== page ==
Blind Chance opens to a dissociated close-up shot of an anxiously screaming seated passenger named Witek (Boguslaw Linda): a jarring and ominous episode that is further reflected in a subsequent chaotic scene as bloodied casualties from an undetermined catastrophe are transported – often, haphazardly but swiftly – through the cold, antiseptic halls of a hospital emergency ward. The unsettling and turbulent images then give way to the fragmentary and more tranquil memories of a stern father overseeing his son’s math homework exercises, the parting of childhood friends, an encounter with a genial family friend during an administrative meeting, and young lovers, Witek and Czuszka (Boguslawa Pawelec), walking alongside an isolated highway as revelers from a passing motorcar spout indelicate remarks at the unsuspecting couple. Years later, Witek, now a medical student, appears to have a brief moment of connection with a fellow student, Olga (Monika Gozdzik), before being thrown into personal crisis by the death of his emotionally estranged father. Unreconciled with the ambiguity of his father’s parting words, Witek asks his instructor for a leave of absence in the belief that his father’s enigmatic message has absolved him from following in his footsteps to become a physician. Now liberated from a sense of familial duty and unburdened by romantic entanglements, a hurried Witek purchases a last-minute student ticket at a station and frantically attempts to catch the departing Warsaw-bound train – an impulsive, yet seemingly innocuous act that would prove to have overreaching consequences and propel the adrift young man’s ambivalent future.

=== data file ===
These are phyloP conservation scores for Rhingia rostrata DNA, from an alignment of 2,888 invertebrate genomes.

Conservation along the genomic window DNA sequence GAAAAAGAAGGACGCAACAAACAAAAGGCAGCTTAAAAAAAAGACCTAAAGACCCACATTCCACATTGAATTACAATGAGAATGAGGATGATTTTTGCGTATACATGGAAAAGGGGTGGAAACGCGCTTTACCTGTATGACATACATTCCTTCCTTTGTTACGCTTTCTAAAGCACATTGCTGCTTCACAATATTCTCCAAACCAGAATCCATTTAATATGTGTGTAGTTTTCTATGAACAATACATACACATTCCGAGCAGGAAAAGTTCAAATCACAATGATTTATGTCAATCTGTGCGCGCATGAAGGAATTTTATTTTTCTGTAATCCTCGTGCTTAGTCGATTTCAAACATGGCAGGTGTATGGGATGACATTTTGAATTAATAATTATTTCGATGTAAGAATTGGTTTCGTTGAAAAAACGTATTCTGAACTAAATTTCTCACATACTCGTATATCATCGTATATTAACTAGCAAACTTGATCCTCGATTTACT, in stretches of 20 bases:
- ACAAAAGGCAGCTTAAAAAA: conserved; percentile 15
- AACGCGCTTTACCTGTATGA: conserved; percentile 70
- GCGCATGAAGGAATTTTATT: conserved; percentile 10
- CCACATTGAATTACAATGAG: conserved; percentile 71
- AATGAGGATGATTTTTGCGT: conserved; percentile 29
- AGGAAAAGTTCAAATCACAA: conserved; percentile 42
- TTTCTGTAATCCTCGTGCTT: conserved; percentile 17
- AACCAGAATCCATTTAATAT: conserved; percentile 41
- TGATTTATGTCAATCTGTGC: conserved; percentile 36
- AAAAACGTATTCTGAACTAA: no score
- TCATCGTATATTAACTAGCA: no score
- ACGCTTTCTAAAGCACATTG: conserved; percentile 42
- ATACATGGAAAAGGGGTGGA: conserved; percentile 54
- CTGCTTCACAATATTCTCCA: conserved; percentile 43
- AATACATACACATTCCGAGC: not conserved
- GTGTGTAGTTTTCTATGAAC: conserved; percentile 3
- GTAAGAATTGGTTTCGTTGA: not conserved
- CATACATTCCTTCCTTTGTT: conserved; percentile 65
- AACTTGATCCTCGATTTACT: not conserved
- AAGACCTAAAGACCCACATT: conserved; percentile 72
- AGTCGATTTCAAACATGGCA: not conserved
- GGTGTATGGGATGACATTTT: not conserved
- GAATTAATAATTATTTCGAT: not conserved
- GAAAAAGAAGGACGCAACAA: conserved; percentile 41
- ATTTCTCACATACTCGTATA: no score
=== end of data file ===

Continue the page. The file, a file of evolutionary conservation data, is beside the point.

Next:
Krzysztof Kieslowski creates a structurally bold and challenging, yet visually elegant and innately lucid exposition on fate, chance, and coincidence in Blind Chance. Kieslowski experiments with elliptical, parallel narratives that depict seemingly mundane and anecdotal near encounters and synchronicity that would pervade his later work, most notably in The Double Life of Veronique and Three Colors: Red (note the image of matched hands separated by a window that prefigures the indelible image – and interconnected, but temporally non-coincident destinies – of Valentine and Joseph in Red) in order to create a thoughtful and provocative portrait on the malleability of fate. Note the literal and figurative divergence of Witek’s existential paths after attempting to catch the train, and Witek’s passing encounters with Czuszka, Werka (Marzena Trybala), and Olga during his youth that will be modulated by the consequences of Witek’s actions to shape the course of his intimate relationships. Moreover, Witek’s situational convergence at an international airport further implies a governing element of predestiny in everyday life. By presenting the mutable interconnection of fate, circumstance, and individual will, Blind Chance traces the complex and undefined, but ultimately inalterable trajectory of human destiny.
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